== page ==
Carolyn Hax
Carolyn Hax
Columnist

Carolyn Hax: Not everyone needs to know your motivations

Carolyn Hax

Carolyn Hax started her advice column in 1997 as a weekly feature for The Washington Post, accompanied by the work of “relationship cartoonist” Nick Galifianakis. She is the author of “Tell Me About It” (Miramax, 2001), and the host of a live online discussion on Fridays at noon.

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(Nick Galifianakis/For The Washington Post)

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I volunteer in suicide prevention. I love the work and it’s deeply meaningful for me. But when people ask me why I’m so passionate about suicide prevention, I’m not sure how to answer.

The truth? A bipolar depressive episode spiraled into a hellish year that included a psych hospitalization and an impressively researched suicide plan. I didn’t get the help I needed, but now I can help other people who are in the same pain I was in.

But that seems like an awful lot of information to hand to my co-workers or my boyfriend’s friends. “I just really enjoy it” seems creepy and morbid, and part of me is ashamed of myself for not speaking up when I know the stigma of mental illness can make it so hard to treat.

On the other hand, I really don’t need the mean guy two cubes down announcing I must be having a bipolar moment every time I forget to turn off the office coffeemaker. So — any ideas?

Anonymous

“I nearly lost someone I love.” True, right? And concise, and sympathetic. When someone nosy asks who: “That’s private.”

All causes are populated by people who have had a brush with whatever the cause is trying to prevent. None of these people is obligated to explain more of that connection than is comfortable for them — stigma or no.

Thanks for doing the work you do.

Hi, Carolyn:

Over the past few years, I have developed an interest in genealogy and putting together a detailed family tree for future generations. Everybody in my family seems to appreciate this, except my nephew’s new wife.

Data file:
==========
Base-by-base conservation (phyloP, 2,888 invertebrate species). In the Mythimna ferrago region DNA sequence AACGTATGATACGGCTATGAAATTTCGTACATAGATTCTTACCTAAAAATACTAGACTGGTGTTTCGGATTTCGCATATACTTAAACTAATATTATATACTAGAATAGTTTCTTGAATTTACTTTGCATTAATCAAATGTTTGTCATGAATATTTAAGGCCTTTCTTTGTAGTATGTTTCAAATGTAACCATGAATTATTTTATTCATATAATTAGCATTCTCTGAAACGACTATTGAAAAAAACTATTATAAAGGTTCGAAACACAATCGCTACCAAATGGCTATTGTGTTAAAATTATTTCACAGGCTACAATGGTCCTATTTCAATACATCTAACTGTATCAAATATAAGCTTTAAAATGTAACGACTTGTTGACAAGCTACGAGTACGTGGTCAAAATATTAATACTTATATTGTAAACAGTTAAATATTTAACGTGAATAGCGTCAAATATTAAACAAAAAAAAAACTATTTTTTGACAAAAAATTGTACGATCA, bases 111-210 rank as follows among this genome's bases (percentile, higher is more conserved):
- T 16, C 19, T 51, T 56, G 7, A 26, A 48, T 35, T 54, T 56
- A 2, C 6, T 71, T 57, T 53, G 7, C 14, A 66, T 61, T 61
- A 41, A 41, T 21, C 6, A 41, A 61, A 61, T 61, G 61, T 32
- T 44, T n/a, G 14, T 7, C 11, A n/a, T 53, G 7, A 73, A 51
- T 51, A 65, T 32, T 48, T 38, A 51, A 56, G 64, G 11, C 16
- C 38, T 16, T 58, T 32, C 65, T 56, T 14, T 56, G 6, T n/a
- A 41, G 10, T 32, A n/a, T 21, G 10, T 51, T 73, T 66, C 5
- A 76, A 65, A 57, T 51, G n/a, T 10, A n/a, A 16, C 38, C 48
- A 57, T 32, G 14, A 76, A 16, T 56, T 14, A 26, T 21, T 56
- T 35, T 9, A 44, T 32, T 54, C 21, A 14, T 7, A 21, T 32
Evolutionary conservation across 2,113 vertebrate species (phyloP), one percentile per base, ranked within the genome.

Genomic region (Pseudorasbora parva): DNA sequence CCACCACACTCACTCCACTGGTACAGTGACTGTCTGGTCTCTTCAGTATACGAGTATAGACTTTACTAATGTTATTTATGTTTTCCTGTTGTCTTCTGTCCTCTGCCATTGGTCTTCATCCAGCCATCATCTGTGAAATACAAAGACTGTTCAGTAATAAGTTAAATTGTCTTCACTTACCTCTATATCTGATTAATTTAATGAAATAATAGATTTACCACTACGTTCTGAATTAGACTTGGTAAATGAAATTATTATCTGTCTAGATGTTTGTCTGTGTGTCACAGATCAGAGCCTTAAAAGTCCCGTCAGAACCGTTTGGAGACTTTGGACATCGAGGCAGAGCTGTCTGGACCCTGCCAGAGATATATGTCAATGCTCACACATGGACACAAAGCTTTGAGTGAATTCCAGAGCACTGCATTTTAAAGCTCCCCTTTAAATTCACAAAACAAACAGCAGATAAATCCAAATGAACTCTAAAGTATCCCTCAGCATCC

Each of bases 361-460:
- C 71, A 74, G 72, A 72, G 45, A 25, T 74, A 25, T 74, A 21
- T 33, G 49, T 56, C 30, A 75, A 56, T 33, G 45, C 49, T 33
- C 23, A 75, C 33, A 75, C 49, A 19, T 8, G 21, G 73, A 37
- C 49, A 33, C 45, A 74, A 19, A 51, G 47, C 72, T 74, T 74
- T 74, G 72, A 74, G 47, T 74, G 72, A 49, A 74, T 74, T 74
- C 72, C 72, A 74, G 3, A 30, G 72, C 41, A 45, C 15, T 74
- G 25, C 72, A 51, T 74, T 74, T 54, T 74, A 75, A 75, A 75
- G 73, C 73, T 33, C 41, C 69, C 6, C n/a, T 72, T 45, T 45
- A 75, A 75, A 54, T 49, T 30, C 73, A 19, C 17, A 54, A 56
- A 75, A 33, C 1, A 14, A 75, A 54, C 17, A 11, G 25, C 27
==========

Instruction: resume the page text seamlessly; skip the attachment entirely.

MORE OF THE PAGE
I wanted basic information on her parents and her birth. She gave me her information, but for her stepfather and mother. I asked for her biological father’s information a few times, but she would give me a neutral answer or my nephew would say, “We already gave you what we have.”

I decided just to look the information up myself, and it turns out her biological father is serving many life sentences for a violent crime.

She is a lovely girl, my nephew is very happy, and her mother and stepfather have been nothing but kind to our entire family. But now that I hold this information, I don’t know what to do with it.

Do I owe it to our family (and future generations) to have the truth? Or do I owe it to my nephew to keep this under wraps, since it is clearly what he wanted? My husband thinks it was inappropriate of me to even look this up in the first place and refuses to talk about it.

Genealogy Project Gone Wrong

You pressed “a few times” for information you knew this poor woman didn’t want to give you!? I’m with your husband. Wow.

This information dies with you, out of belated courtesy for your nephew’s wife. “Future generations” don’t need to know, unless they want to, in which case they can take the initiative to dig for themselves into the same public sources you did.

In the time you spend not telling anyone about this, consider whether you’re as inconsiderate of clear boundaries in other areas of your life.

Write to Carolyn Hax, Style, 1150 15th St. NW, Washington, D.C. 20071, or tellme@washpost.com. Sign up for Carolyn Hax’s column, delivered to your inbox early each morning, at http://bit.ly/haxpost.

 
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